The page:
Catholic Summary of Scott Peck’s The Road Less Traveled

Quick Summary: “The Road Less Traveled”, written in 1978 by Scott Peck, is one of the most popular & influential psychology books ever written. There are 4 main sections: discipline, love, religion, and grace.

Personal Note: I was asked to read this book from a friend. Setting aside any critique of the book, I’ve decided just to list one key ideas that I found valuable.

Key Quote: “Life is difficult. This is a great truth, one of the greatest truths. It is a great truth because once we truly see this truth, we transcend it. Once we truly know that life is difficult – once we truly understand and accept it – then life is no longer difficult. Because once it is accepted, the fact that life is difficult no longer matters.” – Scott Peck

Rather than live in the delusion that life should be fair & pleasant (which leads only to disappointment), we need to accept the fact that life is hard & difficult.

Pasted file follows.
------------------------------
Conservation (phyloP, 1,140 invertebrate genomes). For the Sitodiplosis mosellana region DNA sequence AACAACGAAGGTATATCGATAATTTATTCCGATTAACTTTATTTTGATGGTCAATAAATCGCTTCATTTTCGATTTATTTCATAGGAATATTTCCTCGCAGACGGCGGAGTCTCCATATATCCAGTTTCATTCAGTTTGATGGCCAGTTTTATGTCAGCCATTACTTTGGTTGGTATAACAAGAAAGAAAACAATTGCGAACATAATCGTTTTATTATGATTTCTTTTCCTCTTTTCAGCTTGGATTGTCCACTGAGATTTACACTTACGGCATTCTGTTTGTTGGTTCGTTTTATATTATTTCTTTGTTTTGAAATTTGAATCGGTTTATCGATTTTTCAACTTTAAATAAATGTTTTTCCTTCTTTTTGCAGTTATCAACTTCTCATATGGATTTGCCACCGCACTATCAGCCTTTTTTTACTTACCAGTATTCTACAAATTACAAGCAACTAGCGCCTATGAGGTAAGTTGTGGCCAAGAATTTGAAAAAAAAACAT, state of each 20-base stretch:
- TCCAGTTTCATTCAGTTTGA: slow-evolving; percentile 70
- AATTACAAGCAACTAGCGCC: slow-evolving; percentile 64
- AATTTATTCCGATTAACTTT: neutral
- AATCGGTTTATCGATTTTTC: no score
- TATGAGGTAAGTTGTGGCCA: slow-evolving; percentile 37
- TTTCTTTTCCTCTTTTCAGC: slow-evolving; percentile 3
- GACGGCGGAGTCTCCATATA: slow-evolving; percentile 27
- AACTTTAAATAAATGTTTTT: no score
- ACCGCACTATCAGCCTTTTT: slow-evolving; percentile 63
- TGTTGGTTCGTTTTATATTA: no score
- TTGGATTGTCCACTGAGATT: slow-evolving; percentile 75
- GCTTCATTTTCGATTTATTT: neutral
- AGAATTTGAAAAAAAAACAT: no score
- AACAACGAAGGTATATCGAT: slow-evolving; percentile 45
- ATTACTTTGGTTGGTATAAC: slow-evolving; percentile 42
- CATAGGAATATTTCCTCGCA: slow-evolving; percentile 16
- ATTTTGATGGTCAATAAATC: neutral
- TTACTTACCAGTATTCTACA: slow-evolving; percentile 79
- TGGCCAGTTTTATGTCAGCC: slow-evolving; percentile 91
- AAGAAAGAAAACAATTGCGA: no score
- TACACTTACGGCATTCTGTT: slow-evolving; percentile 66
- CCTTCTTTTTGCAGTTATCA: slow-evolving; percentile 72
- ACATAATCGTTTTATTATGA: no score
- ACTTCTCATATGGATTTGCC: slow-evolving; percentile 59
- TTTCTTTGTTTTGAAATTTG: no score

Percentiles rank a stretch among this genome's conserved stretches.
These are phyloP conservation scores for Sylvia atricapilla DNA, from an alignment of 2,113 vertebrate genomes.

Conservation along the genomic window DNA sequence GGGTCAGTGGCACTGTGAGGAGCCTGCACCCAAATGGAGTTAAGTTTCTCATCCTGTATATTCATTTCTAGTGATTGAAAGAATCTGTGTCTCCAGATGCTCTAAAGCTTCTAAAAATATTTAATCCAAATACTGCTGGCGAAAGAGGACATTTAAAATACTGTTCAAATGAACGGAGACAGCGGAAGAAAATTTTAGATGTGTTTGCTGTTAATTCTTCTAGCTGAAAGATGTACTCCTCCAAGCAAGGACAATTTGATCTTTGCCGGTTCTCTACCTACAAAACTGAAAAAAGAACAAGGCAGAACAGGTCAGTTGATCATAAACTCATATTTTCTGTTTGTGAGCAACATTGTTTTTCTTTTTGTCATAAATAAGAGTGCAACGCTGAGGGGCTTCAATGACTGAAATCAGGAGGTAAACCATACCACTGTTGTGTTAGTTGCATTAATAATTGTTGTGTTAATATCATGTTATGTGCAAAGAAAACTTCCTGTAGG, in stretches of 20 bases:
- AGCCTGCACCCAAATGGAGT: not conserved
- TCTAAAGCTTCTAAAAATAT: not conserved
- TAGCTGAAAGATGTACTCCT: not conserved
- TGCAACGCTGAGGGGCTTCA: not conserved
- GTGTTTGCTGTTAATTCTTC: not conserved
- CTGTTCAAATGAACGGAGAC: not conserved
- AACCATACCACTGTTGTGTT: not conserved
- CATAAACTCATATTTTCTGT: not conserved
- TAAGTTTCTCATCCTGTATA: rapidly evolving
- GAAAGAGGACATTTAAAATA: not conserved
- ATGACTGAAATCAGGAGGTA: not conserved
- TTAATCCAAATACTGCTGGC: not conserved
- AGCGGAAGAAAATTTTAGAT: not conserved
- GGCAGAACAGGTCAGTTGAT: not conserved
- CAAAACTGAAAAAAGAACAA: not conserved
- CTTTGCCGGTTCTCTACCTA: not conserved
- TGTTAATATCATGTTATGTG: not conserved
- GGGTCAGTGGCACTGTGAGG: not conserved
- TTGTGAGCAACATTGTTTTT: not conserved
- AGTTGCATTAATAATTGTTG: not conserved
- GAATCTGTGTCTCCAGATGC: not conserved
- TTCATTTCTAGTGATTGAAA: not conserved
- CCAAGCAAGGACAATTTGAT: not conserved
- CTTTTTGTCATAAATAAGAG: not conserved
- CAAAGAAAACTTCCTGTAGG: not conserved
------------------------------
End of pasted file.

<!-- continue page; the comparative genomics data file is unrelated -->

Rather than be controlled by your impulses (“play now pay later” mentality), we need to bear down and deal with the difficult stuff first. Peck calls this process “delayed gratification” – that is, the scheduling the pain and pleasure of life by experiencing the pain 1st, by sacrificing present comfort for future benefit.

Avoiding problems causes delayed psychological disorders, while confronting problems causes short-term pain but long-term growth.

Catholic insight: Jesus fully accepted the challenges of life. He lived out Peck’s idea of delayed gratification to the utmost.

“Therefore, since we are surrounded by such a great cloud of witnesses, let us throw off every encumbrance and the sin that so easily entangles, and let us run with endurance the race set out for us. Let us fix our eyes on Jesus, the author and perfecter of our faith, who for the joy set before Him endured the cross, scorning its shame, and sat down at the right hand of the throne of God” (Hebrews 12:1-2).

Jesus knew that life is hard. God fully entered into the difficulties of human life.

Here is a great sermon from Louie Giglio talking about the Christian paradox of how “life is hard. God is good.”

These are 2 things I can guarantee. We need to accept the difficulty of life. And in doing so, we can live life to the full today!

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